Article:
F-117 Nighthawk Fighter Jet - US:

The Lockheed F-117 Nighthawk is a single-seat, twin-engine stealth attack aircraft that was developed by Lockheed's secretive Skunk Works division and operated by the United States Air Force (USAF). The F-117 was based on the Have Blue technology demonstrator, and was the first operational aircraft to be designed around stealth technology. The maiden flight of the Nighthawk took place in 1981, and the aircraft achieved initial operating capability status in 1983. The Nighthawk was shrouded in secrecy until it was revealed to the public in 1988.

The F-117 was widely publicized for its role in the Persian Gulf War of 1991. Although it was commonly referred to as the "Stealth Fighter", it was strictly an attack aircraft. F-117s took part in the conflict in Yugoslavia, where one was shot down by a surface-to-air missile (SAM) on 27 March 1999; it was the only Nighthawk to be lost in combat. The U.S. Air Force retired the F-117 on 22 April 2008, primarily due to the fielding of the F-22 Raptor. Sixty-four F-117s were built, 59 of which were production versions, with the other five being demonstrators/prototypes.

F-117 Nighthawk Fighter Jet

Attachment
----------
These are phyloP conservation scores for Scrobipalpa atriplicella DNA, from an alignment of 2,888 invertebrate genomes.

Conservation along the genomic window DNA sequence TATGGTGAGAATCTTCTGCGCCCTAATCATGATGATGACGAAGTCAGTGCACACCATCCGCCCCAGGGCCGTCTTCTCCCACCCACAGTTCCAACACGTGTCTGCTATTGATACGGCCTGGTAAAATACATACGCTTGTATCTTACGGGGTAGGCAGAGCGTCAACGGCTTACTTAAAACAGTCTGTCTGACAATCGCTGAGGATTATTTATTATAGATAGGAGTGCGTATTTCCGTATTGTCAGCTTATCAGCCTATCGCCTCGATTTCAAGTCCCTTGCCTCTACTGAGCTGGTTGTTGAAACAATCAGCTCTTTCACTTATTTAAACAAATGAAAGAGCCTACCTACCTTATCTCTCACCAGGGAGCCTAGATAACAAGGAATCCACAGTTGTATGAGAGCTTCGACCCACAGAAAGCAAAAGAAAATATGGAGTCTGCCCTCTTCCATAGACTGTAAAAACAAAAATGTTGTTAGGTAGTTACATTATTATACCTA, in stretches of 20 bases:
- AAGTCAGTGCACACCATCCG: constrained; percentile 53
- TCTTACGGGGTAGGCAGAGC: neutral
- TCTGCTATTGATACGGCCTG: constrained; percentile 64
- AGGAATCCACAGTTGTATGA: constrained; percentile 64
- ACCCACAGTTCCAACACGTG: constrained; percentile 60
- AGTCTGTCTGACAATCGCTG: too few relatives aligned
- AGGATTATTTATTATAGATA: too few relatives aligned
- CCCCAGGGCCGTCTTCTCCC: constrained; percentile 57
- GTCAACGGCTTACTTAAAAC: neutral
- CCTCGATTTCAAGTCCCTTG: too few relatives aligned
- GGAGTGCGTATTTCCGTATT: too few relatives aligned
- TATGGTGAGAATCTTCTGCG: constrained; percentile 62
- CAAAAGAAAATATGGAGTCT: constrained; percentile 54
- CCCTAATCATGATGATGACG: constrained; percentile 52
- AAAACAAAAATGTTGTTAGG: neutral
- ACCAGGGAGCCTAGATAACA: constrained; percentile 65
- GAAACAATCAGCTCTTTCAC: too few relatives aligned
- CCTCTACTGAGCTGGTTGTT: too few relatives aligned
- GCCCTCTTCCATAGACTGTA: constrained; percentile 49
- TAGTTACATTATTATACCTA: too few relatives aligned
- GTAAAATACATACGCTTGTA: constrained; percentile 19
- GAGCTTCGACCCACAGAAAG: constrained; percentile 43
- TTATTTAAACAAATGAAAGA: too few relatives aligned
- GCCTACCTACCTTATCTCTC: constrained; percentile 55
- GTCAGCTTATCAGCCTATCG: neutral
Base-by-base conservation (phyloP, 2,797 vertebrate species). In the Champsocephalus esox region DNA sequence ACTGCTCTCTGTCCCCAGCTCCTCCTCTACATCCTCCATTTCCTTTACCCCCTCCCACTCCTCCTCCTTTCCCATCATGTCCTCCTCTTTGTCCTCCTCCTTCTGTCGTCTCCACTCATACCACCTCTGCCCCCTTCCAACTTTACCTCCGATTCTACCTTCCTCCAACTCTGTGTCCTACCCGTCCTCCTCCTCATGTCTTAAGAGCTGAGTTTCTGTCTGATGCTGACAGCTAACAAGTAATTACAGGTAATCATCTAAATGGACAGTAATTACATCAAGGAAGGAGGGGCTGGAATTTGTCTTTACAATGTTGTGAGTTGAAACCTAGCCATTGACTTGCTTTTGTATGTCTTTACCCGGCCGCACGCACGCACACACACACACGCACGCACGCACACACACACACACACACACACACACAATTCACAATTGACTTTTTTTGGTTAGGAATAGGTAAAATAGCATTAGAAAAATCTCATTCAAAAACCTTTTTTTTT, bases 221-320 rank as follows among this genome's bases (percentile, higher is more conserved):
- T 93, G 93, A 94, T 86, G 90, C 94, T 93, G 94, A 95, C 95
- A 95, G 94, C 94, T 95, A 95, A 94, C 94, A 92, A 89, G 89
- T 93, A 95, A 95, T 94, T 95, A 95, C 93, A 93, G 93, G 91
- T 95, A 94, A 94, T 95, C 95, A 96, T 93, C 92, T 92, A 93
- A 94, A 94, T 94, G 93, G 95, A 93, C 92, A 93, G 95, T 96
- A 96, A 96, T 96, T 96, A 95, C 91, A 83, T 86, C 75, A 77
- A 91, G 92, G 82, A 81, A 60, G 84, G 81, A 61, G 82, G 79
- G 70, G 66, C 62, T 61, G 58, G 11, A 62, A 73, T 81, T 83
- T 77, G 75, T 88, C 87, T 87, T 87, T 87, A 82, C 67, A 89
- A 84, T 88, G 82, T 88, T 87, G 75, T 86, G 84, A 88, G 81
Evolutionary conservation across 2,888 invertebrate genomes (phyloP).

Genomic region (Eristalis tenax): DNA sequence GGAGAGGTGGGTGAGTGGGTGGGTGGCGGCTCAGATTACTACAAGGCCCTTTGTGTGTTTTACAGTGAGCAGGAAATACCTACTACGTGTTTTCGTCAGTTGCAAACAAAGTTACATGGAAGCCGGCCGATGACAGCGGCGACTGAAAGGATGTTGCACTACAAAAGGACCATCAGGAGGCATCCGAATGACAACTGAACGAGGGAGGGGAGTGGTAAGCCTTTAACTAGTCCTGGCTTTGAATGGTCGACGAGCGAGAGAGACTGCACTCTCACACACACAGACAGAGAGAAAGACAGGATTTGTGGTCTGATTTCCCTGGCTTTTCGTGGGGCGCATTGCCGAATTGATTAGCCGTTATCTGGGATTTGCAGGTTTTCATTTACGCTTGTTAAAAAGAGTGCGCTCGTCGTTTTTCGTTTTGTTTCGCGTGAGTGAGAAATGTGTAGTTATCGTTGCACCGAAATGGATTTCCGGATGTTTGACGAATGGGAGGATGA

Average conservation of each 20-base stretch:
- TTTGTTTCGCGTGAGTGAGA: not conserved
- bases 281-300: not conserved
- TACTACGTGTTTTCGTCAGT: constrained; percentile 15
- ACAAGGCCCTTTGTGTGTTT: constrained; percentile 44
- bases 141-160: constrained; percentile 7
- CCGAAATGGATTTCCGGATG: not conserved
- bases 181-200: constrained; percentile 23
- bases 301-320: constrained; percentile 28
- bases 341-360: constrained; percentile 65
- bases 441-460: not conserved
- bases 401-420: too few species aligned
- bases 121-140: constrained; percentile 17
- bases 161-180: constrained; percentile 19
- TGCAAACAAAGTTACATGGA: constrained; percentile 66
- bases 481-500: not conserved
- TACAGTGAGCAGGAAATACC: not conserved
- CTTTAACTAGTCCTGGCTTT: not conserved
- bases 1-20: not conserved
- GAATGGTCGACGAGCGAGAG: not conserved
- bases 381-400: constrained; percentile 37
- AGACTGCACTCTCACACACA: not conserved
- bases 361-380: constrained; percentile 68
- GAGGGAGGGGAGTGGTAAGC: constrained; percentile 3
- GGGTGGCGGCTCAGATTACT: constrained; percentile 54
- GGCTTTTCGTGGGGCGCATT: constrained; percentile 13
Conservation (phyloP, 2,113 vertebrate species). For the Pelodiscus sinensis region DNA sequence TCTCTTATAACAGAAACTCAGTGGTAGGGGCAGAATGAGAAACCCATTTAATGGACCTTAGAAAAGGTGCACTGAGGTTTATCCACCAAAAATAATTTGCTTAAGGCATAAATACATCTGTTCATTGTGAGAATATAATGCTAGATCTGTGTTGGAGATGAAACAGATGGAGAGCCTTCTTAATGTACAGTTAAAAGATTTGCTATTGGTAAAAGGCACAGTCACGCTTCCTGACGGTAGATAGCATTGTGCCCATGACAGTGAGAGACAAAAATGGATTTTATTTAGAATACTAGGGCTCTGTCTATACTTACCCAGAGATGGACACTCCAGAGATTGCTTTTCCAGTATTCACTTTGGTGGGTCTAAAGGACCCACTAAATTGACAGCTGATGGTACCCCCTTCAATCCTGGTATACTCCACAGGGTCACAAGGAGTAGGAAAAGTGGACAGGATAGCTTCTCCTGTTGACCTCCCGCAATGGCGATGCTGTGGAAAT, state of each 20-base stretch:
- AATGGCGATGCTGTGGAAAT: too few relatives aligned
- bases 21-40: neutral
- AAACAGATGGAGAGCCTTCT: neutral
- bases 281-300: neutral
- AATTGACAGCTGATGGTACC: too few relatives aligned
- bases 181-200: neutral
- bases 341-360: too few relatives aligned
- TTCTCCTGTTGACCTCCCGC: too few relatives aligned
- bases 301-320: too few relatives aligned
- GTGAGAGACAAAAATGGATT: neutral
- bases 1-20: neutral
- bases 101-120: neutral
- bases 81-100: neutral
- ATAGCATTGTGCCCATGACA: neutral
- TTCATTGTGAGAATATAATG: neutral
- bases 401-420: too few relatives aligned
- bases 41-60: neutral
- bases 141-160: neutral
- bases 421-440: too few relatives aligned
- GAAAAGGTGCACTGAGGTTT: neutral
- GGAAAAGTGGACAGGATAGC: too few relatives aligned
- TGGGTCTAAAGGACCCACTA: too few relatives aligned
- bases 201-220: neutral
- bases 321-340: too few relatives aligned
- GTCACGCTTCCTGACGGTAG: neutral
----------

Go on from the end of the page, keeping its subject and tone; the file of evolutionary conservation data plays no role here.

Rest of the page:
The F-117's unusual design surprised and puzzled experienced pilots; a Royal Air Force pilot who flew it as an exchange officer while still secret stated that when he first saw a photograph of the F-117, he "promptly giggled and thought to himself 'this clearly can't fly'". Early stealth aircraft were designed with a focus on minimal radar cross-section (RCS) rather than aerodynamic performance. Highly-stealth aircraft like the F-117 Nighthawk are aerodynamically unstable in all three aircraft principal axes and require constant flight corrections from a fly-by-wire (FBW) flight system to maintain controlled flight. It is shaped to deflect radar signals and is about the size of an F-15 Eagle.

The single-seat Nighthawk is powered by two non-afterburning General Electric F404 turbofan engines. It is air refuelable and features a V-tail. The maximum speed is 623 miles per hour (1,003 km/h) at high altitude, the max rate of climb is 2,820 feet (860 m) per minute, and service ceiling is 43,000 to 45,000 feet (13,000 to 14,000 m). The cockpit was quite spacious, with ergonomic displays and controls, but the field of view was somewhat obstructed, with a large blind spot to the rear. More details